By Paul D. Maley, NASA Johnson Space Center Astronomical Society, Houston, TX USA

Fort Sam Houston, located in San Antonio, Texas is the unlikely centerpiece of a historical expedition conducted to observe the Transit of Venus by astronomers from the United States Naval Observatory (USNO) in 1882. The military post has been in existence since the 1870’s.

Fort Sam Houston Clock Tower as it appeared shortly after its construction and 5 years before the USNO team arrived in Texas. (Courtesy Ft. Sam Houston)

On December 6, 1882 Venus passed between the earth and Sun for the second time in the 19th century in 8 years. The viewing opportunities for the transit favored the western hemsiphere including both North and South America. In the U.S., the weather predictions appeared to favor the southwestern part of the country and for that reason the USNO sent an expedition from Washington to photograph the event. It is unfortunate that no photos survive from that time.

Fort Sam Houston Clock Tower as it appears today. Photo taken during by P. Maley during the first survey February 2004.

Though Ft. Sam Houston has changed a great deal in the past century, much of the post’s buildings are still intact from the original time. Asaph Hall led a group consisting of R.J.Woodward, D.R.Holmes, and D.K. Hurlbutt. They set up camp in a field on what is now called the Infantry Post and set up a transit telescope and equatorial instrument, both of which were utilized to record the transit of Venus. The site of the USNO expedition was then located in a field which today is replaced by base officer housing. Through the help of the Ft. Sam Houston Museum we were able to survey the area and reconstruct the places where instruments were erected to make the observation.

 Geronimo was held in the Ft. Sam Houston Quadrangle not far from the USNO observing site not long after the Transit.(Courtesy Ft. Sam Houston)

During 2003 I was in the planning and research process for the JSCAS expedition to see the Transit of Venus in June 2004 from the island of Mauritius. I accidentally came across an article describing work by Texas academics David S. Evans and Donald Olson [“Early Astronomy in Texas” SOUTHWESTERN HISTORICAL QUARTERLY, Vol. 93 (April 1990)], in which they describe Asaph Hall’s expedition in some detail. This was the catalyst for my development of an initiative to erect some form of marker that would commemorate specifc events related to Texas astronomy.

Having lived in San Antonio during most of my early life I proceeded to contact John Manguso of the Ft. Sam Houston Museum to determine if it was possible to conduct follow-up surveys using GPS to relocate the 1882 site with precision and also to erect a commemorative plaque. John, together with David Brigham provided exceptional cooperation in helping to proceed with this initiative. I flew and drove to San Antonion from Houston a number of times to iterate in pinning down the site.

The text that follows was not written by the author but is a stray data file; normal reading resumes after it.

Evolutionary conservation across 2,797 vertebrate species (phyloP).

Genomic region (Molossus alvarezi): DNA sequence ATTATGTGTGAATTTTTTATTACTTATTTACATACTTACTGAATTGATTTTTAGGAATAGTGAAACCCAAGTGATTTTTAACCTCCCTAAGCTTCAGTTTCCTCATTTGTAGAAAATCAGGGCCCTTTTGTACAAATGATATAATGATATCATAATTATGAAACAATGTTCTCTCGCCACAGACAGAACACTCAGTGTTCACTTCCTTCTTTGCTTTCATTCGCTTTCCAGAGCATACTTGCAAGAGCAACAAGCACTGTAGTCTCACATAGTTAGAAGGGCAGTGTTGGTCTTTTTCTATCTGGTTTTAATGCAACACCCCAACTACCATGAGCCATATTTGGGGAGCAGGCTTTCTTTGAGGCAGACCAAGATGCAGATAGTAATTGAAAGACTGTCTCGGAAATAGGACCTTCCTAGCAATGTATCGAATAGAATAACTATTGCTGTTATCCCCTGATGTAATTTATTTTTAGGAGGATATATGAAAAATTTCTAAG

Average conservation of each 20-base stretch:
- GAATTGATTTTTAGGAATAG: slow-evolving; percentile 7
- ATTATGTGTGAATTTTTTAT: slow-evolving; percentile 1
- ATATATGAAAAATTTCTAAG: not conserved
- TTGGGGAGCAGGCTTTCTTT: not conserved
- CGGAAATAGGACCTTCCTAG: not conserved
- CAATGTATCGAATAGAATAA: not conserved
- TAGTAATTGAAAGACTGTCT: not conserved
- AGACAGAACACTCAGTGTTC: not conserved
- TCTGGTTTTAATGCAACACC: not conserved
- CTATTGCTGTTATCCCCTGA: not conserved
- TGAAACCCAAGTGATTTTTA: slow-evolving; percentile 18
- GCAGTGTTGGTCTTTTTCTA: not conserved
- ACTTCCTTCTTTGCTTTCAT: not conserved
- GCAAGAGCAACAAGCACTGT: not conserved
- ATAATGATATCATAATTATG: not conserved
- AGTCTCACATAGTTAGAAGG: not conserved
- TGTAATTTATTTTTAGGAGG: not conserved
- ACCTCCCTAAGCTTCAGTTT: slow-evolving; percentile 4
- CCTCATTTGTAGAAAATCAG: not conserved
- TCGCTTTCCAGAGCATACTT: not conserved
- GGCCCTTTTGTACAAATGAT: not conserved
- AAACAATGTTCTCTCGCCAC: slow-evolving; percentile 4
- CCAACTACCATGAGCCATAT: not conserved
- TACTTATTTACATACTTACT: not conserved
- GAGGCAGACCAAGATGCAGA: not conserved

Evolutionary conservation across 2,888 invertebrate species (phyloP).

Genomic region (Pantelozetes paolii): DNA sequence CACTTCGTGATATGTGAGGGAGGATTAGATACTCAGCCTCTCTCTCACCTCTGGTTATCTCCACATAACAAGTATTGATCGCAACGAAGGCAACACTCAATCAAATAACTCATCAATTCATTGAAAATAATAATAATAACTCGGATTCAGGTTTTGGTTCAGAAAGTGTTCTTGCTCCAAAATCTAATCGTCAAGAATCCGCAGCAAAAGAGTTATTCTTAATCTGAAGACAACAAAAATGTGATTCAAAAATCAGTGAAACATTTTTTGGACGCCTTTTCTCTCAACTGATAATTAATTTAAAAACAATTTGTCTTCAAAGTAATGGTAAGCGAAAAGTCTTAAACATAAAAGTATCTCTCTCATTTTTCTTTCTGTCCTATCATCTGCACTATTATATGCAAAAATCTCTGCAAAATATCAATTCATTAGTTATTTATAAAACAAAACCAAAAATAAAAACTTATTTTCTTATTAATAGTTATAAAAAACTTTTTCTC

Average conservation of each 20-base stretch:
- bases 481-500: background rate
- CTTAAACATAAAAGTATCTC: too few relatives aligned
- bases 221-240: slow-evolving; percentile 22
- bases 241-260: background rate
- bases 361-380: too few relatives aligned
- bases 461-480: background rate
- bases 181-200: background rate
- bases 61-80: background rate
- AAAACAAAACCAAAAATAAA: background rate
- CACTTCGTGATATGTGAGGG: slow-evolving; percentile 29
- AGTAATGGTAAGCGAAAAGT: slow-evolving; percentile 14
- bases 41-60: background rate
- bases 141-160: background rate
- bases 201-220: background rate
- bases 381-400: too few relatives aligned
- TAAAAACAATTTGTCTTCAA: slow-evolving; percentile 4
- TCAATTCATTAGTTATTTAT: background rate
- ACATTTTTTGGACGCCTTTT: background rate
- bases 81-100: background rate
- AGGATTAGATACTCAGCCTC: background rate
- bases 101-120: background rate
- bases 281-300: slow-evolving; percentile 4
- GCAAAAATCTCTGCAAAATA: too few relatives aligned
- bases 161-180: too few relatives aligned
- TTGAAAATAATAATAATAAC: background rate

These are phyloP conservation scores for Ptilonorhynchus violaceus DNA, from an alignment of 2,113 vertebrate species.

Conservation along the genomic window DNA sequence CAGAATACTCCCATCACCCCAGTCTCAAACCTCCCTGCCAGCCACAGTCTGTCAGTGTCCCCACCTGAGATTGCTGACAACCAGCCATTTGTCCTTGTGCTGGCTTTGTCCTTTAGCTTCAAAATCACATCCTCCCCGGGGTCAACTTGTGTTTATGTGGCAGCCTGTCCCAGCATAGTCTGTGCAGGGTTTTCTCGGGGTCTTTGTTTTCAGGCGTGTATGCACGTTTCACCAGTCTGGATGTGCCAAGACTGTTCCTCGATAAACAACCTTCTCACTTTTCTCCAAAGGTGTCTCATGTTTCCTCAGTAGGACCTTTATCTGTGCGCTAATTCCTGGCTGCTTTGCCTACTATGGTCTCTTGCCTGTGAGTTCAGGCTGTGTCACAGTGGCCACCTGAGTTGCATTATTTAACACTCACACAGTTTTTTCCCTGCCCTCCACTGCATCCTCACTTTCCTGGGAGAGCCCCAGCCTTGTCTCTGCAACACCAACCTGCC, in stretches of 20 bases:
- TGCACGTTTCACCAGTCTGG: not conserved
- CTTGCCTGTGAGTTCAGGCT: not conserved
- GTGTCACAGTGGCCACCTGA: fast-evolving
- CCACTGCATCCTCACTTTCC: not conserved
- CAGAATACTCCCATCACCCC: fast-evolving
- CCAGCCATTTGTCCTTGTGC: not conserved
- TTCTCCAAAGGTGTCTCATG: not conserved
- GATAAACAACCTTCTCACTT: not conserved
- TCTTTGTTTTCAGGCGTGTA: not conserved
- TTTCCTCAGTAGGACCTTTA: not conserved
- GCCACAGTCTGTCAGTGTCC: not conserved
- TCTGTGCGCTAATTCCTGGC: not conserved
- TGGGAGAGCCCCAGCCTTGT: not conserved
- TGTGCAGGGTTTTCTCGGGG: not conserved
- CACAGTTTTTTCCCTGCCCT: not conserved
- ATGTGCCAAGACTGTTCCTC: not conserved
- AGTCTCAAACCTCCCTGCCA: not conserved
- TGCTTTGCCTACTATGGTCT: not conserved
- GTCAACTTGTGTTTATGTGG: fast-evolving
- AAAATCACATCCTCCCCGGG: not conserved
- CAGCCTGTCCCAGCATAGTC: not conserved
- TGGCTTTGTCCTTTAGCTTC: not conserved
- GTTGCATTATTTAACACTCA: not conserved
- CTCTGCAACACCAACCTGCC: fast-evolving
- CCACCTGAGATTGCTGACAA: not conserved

In order to commemorate the Transit observations, we relocated the observation places and worked with the museum staff to construct a base marker which would recognize the significance of the Transit observations by Asaph Hall and his team.

 Location of the commemorative marker on the post at Ft.Sam Houston (courtesy Ft. Sam Houston)

Finally on December 3, 2004 at 1000am a ceremony was convened courtesy of the US Army on the grounds of modern day Ft. Sam Houston where it was possible to recount the life and times of the astronomers who visited the city and conducted a very successful series of measurements. While the weather prediction of the time considered that San Antonio was one of the best places to view the astronomical phenomenon, accurate hourly records were not kept which have revealed that clouds were pervasive in December before midday.

Site of the equatorial telescope is located in a driveway behind officers quarters. At the end of the driveway you can see a building which is the place where President Dwight Eisenhower first met his wife. (photo by P. Maley)

Skies were cloudy on December 6, 1882 until about 1017am when the first image was taken by the USNO team. The sky remained clear until the transit ended at 136pm. No less than 45 expeditions were launched internationally in a last attempt by 19th century astronomers to refine the earth-sun distance by means of the Transit of Venus measurement technique. Some 500 yards to the west another expedition from Belgium observed under the direction of J. C. Houzeau. A separate historical initiative was pursued to recognize this part of Texas history.


 One of the photographic plates obtained from the expedition (courtesy US Naval Observatory)

Site of the transit scope is located between two residences (photo by P. Maley)

The Sun was located about 30 degrees elevation in the southeast during the 1882 Transit as shown in this depiction. Diagram courtesy of Rob Matson.

An extenseive search was made to attempt to relocate possible remnants of piers used for the USNO telescopes. When a small section of concrete was located in the general area of our search, we were quite excited. However, it and others found later proved to be unrelated. (Photo by R. Frankenberger)

David Brigham uses a tape measure from the Clock Tower in another walking survey.(Photo by P.Maley)

 The ceremonial band.(Photo by C. Reynolds)

 Col. Gary Atkins of the US Army provided the key address.(Photo by C.Reynolds)

The plaque commemorating the USNO expedition. (Photo by C. Reynolds).

 The NASA JSCAS contingent. (Photo by C.Reynolds)



 Map of San Antonio in 1876 showing the close relationship of Ft. Sam Houston to the city.

The San Antonio newspaper story that ran the day after the Transit describing the USNO expedition. San Antonio Express December 7, 1882. 

John Manguso and David Brigham inside the historical museum at Ft. Sam Houston. (Photo by P. Maley)